Respondents in 32 of the 35 countries prefer Kerry to Bush. The only countries that preferred Bush to Kerry were Nigeria, Poland, and the Philippines.

So, what does this poll mean for November? For that matter, what does broad international discontent with US foreign policy mean for November?

Not much, I suspect.

In response to the global survey, I doubt that the Bush campaign will deny these numbers. They will say that the interests of the world do not necessarily line up with the interests of the United States. Ponder this answer, for it's an important one. Who gains when the world's most powerful country goes it alone? No one.

A handful of Americans don't agree with me on this last point. I'll call this group the "Damn the Torpedoes" Republicans. These are the 5% of the respondents to a poll said that Bush's top priority should be Values. The other choices were The War in Iraq, National security, and The economy -- and these people chose Values.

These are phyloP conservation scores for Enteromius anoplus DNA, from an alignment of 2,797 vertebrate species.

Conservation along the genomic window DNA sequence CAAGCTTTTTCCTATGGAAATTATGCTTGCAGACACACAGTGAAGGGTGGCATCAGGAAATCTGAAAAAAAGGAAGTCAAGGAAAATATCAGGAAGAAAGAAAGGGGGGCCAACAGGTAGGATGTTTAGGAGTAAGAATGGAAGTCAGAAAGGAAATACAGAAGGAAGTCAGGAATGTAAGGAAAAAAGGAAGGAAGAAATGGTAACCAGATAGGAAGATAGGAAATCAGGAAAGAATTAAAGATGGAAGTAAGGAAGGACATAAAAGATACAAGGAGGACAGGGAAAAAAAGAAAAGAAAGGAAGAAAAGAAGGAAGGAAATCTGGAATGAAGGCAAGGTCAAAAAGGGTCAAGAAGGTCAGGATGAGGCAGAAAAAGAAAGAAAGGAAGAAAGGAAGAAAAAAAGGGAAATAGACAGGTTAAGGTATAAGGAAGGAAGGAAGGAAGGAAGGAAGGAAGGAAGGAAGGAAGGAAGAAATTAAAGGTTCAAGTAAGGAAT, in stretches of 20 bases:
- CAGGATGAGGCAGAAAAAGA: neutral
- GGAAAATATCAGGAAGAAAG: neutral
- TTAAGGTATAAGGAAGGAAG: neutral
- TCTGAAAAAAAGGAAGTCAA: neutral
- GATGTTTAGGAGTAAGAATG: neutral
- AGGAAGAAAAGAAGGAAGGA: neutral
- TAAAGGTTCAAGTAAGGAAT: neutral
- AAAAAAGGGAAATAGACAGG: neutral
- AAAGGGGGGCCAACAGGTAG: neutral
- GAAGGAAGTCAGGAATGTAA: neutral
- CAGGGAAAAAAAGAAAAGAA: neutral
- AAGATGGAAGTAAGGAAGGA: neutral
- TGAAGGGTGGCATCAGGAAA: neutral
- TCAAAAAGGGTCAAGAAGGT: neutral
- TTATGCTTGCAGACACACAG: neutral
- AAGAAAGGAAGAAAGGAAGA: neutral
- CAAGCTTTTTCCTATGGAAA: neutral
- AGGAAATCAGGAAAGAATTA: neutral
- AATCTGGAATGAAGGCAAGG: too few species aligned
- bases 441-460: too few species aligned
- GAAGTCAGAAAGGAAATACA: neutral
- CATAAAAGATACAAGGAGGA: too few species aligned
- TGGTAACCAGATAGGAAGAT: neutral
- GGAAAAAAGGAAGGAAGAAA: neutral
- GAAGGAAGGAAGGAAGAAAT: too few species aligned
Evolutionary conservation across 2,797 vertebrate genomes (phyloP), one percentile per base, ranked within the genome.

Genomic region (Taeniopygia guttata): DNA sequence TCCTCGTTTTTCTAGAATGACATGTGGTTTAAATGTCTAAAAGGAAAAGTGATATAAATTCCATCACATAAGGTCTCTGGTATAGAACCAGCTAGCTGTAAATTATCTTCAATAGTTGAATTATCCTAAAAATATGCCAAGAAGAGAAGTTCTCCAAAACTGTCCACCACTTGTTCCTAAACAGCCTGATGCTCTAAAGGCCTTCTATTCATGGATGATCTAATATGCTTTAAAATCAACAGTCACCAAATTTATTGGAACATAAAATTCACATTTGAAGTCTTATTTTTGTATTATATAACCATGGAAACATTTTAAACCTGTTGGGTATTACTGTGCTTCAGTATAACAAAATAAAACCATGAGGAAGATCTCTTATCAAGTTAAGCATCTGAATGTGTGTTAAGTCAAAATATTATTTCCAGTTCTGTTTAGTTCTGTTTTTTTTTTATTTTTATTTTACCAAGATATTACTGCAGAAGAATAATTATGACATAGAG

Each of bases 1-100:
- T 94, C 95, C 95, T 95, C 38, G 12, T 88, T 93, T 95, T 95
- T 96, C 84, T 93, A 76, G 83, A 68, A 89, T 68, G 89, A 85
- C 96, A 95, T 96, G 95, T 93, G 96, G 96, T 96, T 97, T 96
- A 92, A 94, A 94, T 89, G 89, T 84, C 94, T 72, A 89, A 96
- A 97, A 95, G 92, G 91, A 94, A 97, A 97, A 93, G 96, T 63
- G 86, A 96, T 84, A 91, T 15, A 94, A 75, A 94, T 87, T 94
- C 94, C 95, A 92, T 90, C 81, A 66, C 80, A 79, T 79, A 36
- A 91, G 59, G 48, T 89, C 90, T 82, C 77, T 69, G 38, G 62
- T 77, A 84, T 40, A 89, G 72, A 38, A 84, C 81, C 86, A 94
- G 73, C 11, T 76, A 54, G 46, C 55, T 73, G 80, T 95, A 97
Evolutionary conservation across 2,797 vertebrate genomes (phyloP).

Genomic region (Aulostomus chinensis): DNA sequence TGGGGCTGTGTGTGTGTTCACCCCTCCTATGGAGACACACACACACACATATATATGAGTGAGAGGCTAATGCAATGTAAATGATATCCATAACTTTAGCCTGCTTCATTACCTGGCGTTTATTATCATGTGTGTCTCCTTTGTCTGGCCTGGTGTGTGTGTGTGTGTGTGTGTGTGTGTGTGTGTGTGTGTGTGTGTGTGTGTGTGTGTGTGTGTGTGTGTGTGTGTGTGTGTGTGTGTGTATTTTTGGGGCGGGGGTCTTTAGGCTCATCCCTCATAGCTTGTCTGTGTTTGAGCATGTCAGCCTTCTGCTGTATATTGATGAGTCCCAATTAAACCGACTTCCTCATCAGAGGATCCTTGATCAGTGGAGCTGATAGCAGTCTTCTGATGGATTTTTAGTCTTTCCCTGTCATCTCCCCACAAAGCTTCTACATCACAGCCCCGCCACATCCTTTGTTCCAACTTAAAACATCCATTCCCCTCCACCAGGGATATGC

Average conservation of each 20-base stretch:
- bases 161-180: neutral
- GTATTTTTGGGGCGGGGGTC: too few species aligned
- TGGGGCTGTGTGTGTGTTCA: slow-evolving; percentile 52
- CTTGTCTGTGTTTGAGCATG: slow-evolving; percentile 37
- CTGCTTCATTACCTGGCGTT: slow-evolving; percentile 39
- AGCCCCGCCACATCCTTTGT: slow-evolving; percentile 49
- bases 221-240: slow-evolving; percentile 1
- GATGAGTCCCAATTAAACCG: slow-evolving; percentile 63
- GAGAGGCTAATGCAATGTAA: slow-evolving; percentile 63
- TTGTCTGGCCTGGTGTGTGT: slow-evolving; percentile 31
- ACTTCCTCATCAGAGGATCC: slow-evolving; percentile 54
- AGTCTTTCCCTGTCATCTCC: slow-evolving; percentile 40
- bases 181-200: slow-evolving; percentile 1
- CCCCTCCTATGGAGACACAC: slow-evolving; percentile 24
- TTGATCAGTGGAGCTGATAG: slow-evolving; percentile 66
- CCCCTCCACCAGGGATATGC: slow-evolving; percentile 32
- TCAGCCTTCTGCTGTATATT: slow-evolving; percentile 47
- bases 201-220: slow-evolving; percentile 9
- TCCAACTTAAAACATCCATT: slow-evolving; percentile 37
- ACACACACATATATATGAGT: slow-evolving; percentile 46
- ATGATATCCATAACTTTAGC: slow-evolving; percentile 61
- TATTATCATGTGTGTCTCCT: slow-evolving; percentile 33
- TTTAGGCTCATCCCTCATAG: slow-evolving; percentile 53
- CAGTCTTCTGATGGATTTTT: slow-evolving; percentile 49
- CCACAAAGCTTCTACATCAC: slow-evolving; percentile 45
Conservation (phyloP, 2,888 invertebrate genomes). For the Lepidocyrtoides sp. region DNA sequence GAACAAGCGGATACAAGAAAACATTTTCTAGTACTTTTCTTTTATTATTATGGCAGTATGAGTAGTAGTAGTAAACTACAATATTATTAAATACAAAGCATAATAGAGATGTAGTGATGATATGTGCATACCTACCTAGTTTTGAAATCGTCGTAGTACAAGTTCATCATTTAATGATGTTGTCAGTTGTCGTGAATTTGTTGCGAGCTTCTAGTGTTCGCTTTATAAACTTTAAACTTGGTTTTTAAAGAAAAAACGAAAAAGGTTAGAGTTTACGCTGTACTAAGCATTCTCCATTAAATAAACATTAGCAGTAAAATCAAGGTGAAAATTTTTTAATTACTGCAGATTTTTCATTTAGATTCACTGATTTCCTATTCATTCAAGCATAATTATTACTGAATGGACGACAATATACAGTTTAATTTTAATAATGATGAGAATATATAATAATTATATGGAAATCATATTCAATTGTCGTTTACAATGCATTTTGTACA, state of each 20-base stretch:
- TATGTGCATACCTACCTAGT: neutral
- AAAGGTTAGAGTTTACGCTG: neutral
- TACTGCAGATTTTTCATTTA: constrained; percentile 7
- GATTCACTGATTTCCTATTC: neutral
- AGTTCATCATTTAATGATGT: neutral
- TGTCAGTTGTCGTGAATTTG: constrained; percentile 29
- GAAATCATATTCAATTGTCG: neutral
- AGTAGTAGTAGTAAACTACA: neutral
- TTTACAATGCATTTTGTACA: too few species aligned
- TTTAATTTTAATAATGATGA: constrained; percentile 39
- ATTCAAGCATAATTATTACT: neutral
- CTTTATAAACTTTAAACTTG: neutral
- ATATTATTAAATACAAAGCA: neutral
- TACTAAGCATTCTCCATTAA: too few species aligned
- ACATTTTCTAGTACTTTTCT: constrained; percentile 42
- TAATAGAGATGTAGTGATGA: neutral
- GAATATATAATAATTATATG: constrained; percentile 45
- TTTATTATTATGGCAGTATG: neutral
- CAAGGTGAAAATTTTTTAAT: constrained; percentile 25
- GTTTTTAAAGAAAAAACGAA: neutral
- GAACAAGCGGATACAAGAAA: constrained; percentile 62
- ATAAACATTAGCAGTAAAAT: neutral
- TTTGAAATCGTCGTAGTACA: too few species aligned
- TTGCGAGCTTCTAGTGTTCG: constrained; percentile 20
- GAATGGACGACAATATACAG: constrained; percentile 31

The din of NO BUSH will increase in the next 60 days, and I think Kerry will win in November -- but I don't think he'll win by convincing a single one of these hardened Bush supporters. They're in too deep.

Though each passing day brings more and more information to bear that suggests this Bush World is a dystopian fantasy, I doubt there's a shred of evidence indicting the Bush presidency that could sway Bush's torpedo core from its position.

For you budding social psychologists out there, torpedo support for the Bush campaign is approaching a study in intransigence.

Friday, September 03, 2004

Fear: Why This Election is So Meanspirited

People frequently quote or paraphrase FDR's inauguration address, but they choose to look at only one line. If they quoted a longer section, we'd be familiar with how the quoted line ends.

And we'd have a clue as to why the run-up to this election is so cantankerous.